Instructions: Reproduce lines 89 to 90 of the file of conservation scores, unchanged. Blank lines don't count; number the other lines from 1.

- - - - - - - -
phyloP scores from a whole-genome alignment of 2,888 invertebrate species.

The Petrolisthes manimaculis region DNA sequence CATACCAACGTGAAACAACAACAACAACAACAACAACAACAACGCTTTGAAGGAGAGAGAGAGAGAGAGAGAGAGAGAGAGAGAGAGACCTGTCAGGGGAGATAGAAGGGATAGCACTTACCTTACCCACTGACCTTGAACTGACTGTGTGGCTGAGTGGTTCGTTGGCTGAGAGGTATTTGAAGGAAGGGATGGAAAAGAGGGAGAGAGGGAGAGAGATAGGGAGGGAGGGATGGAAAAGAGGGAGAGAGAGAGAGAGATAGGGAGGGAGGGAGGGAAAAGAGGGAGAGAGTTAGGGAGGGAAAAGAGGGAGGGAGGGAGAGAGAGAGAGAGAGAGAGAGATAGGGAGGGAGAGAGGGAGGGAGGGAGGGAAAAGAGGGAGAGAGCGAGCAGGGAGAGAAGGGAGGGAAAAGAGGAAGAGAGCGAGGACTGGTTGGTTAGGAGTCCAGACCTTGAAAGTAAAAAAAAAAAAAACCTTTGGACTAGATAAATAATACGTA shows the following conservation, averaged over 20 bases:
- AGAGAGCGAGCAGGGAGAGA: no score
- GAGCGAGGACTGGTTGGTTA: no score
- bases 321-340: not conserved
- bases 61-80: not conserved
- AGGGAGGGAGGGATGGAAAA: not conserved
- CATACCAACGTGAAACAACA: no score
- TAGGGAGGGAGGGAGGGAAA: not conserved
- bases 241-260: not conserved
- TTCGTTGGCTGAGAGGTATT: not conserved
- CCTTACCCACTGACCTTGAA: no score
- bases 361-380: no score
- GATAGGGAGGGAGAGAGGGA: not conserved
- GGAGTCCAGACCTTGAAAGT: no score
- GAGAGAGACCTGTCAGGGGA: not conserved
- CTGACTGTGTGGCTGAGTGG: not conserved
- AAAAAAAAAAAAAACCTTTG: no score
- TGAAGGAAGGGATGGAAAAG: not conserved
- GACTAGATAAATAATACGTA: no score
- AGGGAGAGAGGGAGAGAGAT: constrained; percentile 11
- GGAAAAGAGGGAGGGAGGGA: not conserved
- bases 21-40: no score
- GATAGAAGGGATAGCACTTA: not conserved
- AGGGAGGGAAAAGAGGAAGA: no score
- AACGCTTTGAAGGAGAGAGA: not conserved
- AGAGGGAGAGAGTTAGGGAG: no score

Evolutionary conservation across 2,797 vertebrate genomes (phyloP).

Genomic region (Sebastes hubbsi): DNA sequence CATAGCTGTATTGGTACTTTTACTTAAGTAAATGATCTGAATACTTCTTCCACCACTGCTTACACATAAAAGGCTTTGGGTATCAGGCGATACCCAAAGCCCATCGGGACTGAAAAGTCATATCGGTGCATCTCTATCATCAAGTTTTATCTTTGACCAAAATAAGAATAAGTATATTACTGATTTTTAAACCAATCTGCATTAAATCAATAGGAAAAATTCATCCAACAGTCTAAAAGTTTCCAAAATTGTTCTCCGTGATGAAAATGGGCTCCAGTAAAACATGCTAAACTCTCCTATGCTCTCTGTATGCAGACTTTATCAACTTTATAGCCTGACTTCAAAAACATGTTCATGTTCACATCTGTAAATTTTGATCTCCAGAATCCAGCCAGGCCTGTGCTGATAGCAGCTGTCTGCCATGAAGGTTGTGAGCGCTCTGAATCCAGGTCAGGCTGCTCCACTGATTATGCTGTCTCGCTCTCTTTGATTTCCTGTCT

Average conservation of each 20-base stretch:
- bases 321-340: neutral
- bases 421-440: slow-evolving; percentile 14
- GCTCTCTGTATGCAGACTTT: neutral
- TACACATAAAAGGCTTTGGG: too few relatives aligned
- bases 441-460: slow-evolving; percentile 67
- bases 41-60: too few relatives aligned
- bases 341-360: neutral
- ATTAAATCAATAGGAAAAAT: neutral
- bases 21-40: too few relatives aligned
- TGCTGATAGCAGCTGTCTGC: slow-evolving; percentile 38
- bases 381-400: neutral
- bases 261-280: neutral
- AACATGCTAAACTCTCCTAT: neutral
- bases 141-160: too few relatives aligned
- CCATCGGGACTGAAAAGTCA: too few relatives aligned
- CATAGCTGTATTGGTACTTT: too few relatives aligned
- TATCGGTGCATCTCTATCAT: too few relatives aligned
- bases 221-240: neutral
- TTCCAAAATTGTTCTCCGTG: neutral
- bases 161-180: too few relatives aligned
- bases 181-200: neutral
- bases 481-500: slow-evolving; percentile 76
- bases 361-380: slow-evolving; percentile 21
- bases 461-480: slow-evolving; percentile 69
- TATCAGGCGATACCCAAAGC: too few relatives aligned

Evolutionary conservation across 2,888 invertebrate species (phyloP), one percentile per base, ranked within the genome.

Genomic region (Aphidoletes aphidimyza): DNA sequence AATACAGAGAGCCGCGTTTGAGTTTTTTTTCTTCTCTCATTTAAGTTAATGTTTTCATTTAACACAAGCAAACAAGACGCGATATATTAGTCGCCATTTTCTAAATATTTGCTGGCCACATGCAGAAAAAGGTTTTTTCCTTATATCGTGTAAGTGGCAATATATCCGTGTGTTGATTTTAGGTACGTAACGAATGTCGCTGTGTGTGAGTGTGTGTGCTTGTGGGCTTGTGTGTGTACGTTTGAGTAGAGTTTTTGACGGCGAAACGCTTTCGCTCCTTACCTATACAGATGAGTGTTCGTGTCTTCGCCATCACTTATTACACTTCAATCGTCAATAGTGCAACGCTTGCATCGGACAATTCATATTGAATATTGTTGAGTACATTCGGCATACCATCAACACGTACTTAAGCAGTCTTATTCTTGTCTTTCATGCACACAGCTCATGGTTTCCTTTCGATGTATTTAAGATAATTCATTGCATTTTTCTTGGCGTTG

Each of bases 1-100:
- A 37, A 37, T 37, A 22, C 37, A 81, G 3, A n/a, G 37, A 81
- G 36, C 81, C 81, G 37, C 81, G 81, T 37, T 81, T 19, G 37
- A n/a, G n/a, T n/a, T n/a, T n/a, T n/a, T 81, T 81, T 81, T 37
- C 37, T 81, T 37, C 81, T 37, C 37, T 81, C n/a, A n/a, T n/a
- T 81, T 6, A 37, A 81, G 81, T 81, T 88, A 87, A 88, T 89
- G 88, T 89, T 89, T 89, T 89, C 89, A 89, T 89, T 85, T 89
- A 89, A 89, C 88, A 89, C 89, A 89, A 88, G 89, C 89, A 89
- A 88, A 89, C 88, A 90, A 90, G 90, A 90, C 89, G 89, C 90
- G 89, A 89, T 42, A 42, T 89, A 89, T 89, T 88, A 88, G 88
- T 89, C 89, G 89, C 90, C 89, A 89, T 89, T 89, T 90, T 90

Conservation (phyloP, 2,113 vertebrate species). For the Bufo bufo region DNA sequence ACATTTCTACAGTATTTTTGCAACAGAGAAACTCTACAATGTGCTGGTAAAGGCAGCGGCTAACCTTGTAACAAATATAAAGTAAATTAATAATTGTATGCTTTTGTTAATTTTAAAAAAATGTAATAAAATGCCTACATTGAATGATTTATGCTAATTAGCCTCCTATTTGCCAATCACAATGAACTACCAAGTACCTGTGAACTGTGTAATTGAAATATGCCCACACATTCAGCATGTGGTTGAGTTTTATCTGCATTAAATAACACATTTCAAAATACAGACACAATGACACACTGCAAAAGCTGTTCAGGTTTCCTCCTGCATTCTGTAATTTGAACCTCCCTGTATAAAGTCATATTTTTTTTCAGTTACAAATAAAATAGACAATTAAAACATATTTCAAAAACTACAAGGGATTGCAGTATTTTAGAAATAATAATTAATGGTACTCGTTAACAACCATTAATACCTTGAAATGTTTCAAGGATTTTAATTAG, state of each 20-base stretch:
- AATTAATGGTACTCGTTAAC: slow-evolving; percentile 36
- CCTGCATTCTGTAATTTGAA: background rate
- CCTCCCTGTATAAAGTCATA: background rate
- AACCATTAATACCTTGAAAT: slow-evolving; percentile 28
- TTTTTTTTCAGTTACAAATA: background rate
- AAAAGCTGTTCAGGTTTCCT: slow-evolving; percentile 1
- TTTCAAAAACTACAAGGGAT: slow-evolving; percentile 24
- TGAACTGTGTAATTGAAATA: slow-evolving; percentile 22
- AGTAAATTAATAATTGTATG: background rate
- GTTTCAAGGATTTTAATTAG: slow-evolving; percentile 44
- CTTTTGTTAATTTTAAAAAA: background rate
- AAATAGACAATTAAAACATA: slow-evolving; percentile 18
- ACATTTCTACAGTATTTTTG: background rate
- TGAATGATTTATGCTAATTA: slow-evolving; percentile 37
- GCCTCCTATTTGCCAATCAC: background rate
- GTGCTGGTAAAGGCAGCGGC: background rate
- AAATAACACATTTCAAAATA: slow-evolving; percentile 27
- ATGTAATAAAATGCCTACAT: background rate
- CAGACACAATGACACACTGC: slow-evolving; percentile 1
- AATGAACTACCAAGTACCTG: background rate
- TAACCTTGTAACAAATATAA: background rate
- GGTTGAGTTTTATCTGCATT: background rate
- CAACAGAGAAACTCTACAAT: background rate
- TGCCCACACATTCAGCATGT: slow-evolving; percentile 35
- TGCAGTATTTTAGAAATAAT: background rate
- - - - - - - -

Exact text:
- AATGAACTACCAAGTACCTG: background rate
- TAACCTTGTAACAAATATAA: background rate